Tidally locked planets don't start out that way. All planets lose their rotational momentum over time as they orbit their star. Planets that are smaller and closer to their host lose it more quickly, so it not inconceivable that while your planet may be tidally locked now, it may not have been so in its recent past.

Even the Earth's current 24 hour period is decreasing, resulting in the length of a day getting longer by 1.7 milliseconds per century. Nothing to worry about there, then. But for a smaller planet close-in around a red dwarf star, the decrease in spin would be many times quicker than that. Having a moon (or moons) will also affect it.

Your planet is tidally locked, but has only become so very recently. In fact, it isn't really tidally locked yet; it still had some residual spin, resulting in a "day" that lasted maybe several thousands of years. It would be moving almost imperceptibly; to the point that the settlers may not even realise at first, but it might affect their long-term planning -- ie that city you build now will start moving into the night zone after a couple of hundred years time.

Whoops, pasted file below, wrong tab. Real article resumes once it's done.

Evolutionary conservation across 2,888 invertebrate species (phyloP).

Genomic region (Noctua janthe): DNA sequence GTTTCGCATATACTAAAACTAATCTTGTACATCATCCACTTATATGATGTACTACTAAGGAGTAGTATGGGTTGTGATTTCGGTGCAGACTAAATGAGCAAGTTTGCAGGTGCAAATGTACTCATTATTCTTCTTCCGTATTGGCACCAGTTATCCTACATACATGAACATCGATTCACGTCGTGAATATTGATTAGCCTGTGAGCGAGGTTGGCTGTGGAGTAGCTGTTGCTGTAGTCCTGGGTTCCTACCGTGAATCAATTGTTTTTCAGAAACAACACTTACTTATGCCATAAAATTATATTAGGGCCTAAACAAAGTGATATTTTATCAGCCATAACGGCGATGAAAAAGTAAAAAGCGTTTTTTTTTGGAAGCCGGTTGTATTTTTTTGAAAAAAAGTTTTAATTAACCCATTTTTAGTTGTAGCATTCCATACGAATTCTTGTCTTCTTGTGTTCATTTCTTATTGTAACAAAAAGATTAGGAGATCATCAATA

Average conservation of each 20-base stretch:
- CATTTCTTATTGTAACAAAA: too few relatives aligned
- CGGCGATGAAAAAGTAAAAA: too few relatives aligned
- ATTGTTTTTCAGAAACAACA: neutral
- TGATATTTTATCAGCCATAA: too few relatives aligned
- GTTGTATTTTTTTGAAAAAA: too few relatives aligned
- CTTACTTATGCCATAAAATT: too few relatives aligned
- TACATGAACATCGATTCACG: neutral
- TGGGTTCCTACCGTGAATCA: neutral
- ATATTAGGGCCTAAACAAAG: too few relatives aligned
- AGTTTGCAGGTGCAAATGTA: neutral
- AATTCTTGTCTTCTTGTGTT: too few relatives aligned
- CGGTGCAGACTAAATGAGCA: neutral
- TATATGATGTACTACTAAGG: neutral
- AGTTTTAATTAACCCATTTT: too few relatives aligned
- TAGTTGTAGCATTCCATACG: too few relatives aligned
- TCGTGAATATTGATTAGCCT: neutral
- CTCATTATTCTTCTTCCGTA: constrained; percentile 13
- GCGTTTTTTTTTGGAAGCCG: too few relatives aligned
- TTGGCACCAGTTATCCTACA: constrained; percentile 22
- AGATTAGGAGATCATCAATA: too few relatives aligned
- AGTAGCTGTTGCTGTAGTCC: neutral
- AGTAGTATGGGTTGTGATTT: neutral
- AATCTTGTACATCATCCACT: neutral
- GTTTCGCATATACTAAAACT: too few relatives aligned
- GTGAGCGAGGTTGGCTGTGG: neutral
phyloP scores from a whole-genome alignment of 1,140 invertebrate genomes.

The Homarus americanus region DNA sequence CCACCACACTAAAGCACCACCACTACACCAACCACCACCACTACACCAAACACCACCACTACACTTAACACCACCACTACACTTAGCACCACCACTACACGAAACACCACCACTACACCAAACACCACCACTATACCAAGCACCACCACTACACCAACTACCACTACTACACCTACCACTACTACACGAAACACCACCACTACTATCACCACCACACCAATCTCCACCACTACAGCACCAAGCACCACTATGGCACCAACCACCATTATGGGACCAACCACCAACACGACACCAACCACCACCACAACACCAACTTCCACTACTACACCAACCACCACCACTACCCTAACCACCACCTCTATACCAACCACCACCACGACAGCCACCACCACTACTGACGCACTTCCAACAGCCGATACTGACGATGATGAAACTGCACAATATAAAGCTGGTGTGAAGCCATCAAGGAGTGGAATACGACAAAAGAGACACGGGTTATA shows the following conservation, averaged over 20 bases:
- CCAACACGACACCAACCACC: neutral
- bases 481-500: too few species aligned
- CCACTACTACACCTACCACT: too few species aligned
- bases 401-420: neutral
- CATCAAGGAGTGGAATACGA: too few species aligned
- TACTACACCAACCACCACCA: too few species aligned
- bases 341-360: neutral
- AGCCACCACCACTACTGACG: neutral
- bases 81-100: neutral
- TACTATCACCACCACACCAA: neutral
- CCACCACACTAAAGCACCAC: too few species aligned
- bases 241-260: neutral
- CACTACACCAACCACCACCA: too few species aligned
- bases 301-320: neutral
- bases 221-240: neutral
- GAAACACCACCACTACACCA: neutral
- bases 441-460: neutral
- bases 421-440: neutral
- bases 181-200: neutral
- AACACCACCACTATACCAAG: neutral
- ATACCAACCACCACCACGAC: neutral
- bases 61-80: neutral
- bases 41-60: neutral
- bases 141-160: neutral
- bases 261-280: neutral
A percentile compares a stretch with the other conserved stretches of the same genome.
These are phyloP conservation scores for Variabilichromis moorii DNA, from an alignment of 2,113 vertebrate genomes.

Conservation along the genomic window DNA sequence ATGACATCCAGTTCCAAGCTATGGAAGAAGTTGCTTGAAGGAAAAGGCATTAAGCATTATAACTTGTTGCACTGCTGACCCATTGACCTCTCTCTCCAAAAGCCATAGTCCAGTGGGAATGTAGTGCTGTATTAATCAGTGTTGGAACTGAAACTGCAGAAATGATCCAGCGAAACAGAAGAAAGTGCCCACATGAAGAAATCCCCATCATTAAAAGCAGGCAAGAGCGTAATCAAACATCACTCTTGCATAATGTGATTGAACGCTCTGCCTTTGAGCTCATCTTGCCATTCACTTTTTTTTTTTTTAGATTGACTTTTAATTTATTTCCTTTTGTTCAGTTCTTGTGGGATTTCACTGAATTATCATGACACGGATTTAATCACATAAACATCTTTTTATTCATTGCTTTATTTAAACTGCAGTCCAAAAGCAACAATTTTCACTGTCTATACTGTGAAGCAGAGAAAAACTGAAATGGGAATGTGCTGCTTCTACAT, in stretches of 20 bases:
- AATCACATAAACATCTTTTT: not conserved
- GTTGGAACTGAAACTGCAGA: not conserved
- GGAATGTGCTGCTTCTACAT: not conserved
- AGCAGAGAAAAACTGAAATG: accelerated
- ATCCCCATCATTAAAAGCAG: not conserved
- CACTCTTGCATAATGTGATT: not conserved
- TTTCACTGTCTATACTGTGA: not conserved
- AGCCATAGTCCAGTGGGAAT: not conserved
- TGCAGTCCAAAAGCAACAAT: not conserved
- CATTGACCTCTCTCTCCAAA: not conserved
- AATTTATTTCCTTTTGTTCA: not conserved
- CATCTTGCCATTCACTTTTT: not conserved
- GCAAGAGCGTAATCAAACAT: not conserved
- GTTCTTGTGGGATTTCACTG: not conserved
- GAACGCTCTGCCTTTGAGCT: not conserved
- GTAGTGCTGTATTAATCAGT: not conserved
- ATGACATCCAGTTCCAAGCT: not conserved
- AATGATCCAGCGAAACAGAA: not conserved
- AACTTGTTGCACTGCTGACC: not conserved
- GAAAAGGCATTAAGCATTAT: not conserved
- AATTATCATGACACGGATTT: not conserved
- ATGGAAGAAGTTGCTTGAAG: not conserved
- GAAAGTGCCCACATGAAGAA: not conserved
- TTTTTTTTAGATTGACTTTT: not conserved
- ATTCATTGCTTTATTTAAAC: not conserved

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  • $\begingroup$ +1 This is an interesting concept. But I actually like your deleted large moon/eccentric orbit idea even better. $\endgroup$ – kingledion Mar 3 '17 at 21:01
  • $\begingroup$ @kingledion - I deleted that post because I realised other people had already mentioned eclipses. But as you've referenced it, I have now undeleted it :) $\endgroup$ – Simba Mar 6 '17 at 9:07
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A space sunshade in orbit around the red dwarf that periodically comes between the planet and its primary star.